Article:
and as far as using spikes for electronic equipment (for the purpose of it sounding better), HAHAHAHAHAHA! it does nothing. even cd players have error-correction and you could shake most modern transports and the sound would still get there the same. equipment is NOT effected by movement, let alone small tiny vibrations. think about it, how could that possibly change anything? with records i could understand, but not with solid state...

We'll see what you say on that when you finish your Aleph and get better speakers.;)
 

CHRIS8

Disabled Account
2001-12-12 8:47 am
VA, USA
cowanrg:

"from a personal prospective, spikes on speakers and subs make all the difference in the world."

This i agree with. But the differences are additonal resonances and floor vibration. This WILL make a difference on resonant floors.

"use suspension spikes, wilson and dynaudio to name a few, but i believe that theirs use hydraulic"

Yes. Not directly coupled to enclosure. If you are correct. I have not paid attention to the specific feet manufacuter's use, never been a priority for me to notice.

Now, if you notice i said that direct coupled spikes DO make a difference. If you prefer additional resonances, and floor vibration, good. BUt a spike does not decouple vs. a rubber foot. That is absurd. It does just the opposite unless their is some decoupling device between teh spike and enclosure, such as the Wilson's use..that you claim.

-Chris
 

MRehorst

Member
2002-05-17 8:48 pm
Spikes can be a real nice addition to a speaker system by biting through carpet and making the speakers more stable so that kids, dogs, and people stumbling around in the dark are less likely to knock the things over. Also, spikes tend to discourage moving the speakers around so when you have found a good position for them, they will stay put.

I think spikes on floor standing speakers can affect the sound a bit, but not in the way most people seem to think.

Spikes have two main effects- they raise the speakers a bit which means the tweeters/midrange drivers will be heard from a slightly different angle (plus the associated effects on reflections within the listening room) quite possibly coloring the sound slightly.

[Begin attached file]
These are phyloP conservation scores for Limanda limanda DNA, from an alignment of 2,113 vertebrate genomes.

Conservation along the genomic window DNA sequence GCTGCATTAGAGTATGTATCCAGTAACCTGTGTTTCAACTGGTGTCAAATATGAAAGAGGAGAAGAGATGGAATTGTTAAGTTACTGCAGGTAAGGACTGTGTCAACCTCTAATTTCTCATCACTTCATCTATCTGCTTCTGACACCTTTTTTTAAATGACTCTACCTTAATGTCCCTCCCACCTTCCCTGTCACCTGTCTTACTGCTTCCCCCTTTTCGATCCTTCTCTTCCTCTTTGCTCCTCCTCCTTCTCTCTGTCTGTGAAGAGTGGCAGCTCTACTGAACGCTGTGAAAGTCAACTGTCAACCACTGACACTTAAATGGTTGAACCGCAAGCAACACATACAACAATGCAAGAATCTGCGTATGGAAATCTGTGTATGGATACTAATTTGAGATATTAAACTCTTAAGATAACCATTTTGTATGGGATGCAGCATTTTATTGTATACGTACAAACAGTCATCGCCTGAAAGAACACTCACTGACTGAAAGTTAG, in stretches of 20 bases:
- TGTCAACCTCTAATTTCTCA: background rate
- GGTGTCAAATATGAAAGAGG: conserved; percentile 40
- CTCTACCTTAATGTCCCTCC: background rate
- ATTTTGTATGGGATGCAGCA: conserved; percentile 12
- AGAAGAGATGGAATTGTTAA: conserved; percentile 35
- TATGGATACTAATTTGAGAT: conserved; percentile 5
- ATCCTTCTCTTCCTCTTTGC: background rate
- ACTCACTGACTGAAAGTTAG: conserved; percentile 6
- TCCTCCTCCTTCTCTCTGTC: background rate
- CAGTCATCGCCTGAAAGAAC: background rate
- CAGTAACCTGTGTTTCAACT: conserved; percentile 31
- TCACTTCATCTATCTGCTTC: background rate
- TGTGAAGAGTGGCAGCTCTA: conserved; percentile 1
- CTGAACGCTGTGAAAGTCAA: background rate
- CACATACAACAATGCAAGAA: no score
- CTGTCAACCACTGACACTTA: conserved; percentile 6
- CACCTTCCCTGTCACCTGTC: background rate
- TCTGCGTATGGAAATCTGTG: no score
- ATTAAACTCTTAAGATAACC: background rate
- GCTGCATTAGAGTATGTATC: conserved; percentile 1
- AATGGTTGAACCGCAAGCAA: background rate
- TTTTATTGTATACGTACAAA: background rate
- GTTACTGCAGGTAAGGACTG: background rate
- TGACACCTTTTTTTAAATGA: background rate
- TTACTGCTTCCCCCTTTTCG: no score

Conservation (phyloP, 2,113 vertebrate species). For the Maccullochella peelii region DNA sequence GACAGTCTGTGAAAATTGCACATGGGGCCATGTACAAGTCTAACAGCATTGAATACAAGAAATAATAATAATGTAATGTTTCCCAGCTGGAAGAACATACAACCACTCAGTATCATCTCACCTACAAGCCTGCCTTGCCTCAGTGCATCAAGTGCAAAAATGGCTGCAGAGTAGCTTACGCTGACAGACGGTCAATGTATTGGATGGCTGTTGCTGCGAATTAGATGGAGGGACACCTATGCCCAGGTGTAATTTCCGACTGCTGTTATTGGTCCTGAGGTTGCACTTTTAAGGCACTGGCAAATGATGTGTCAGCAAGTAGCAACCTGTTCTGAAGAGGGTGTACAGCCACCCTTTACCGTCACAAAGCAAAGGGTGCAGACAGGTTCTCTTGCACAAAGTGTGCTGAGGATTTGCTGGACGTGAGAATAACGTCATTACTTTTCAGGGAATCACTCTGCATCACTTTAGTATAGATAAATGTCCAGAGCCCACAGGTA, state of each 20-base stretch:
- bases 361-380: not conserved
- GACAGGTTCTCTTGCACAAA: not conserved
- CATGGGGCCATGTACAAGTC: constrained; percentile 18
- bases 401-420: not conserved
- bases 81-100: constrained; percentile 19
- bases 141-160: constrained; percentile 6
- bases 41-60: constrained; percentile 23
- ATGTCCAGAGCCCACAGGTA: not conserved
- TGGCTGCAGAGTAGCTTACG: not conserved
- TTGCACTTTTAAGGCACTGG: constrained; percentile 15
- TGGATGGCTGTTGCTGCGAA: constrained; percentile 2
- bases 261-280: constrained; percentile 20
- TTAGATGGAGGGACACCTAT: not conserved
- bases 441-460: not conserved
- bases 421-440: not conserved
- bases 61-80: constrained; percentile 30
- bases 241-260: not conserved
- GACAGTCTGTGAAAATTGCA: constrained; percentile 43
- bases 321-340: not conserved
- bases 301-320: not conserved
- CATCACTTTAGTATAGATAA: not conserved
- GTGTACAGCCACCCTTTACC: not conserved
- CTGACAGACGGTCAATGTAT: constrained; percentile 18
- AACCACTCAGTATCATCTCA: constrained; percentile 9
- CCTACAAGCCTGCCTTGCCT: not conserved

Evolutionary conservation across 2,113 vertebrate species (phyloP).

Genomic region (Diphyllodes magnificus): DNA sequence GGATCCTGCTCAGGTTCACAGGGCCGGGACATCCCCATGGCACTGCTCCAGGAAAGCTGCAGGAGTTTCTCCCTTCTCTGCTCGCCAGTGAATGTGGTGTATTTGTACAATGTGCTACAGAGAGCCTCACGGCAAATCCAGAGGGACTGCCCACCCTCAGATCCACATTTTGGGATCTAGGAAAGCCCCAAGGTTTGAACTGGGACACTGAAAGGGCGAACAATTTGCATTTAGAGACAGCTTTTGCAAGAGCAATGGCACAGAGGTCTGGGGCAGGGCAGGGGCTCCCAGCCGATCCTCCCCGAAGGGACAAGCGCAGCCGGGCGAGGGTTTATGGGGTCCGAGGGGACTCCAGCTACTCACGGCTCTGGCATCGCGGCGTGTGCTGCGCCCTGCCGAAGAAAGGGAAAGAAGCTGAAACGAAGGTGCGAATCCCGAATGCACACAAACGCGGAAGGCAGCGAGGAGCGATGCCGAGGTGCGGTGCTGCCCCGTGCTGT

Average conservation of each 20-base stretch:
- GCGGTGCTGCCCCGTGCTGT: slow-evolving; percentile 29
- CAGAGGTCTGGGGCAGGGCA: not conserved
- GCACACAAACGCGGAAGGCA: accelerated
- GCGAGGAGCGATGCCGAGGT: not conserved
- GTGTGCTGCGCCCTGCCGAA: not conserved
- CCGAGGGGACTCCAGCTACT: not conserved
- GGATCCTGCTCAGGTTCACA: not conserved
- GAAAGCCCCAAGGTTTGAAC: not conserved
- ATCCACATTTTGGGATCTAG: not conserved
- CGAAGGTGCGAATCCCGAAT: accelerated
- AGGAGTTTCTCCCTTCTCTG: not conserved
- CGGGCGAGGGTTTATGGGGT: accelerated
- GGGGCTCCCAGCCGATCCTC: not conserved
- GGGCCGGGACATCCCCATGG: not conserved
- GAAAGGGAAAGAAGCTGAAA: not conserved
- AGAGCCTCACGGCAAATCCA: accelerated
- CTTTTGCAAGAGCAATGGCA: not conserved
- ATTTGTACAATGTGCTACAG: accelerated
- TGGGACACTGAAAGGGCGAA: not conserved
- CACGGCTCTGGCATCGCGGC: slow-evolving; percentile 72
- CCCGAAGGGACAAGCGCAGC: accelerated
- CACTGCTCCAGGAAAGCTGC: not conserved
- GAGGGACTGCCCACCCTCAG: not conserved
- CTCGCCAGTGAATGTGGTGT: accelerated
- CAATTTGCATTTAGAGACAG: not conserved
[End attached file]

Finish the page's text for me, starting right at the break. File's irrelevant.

The second effect is also due to raising the bottom of the speaker off the floor- instead of the weight of the speaker and the floor damping vibrations in the bottom panel of the speaker, by lifting it off the floor and supporting it at the corners (where spikes are typically installed) you now have an extra vibrating surface radiating into the room. Depending upon the construction of the speaker, this may or may not be audible.

These effects, like many others minor effects that people pursue with such vigor, that may or may not be audible, do not necessarily "improve" the sound but only change it slightly. Your appreciation of the change (if it actually exists) will vary with your mood and many other factors.

Now since you may or may not hear a real effect of a minor change, and since it may or may not be pleasureable, and since your mood and other factors affect your appreciation of the effect, why pour so much energy into such a minor thing? The one thing that remains the same throughout all your twiddling with a system is the music you're playing. Why not forget all the tweeky stuff and spend some time really listening to and enjoying the music?

Of course, that's just my opinion and opinions are like ... well, you know.

MR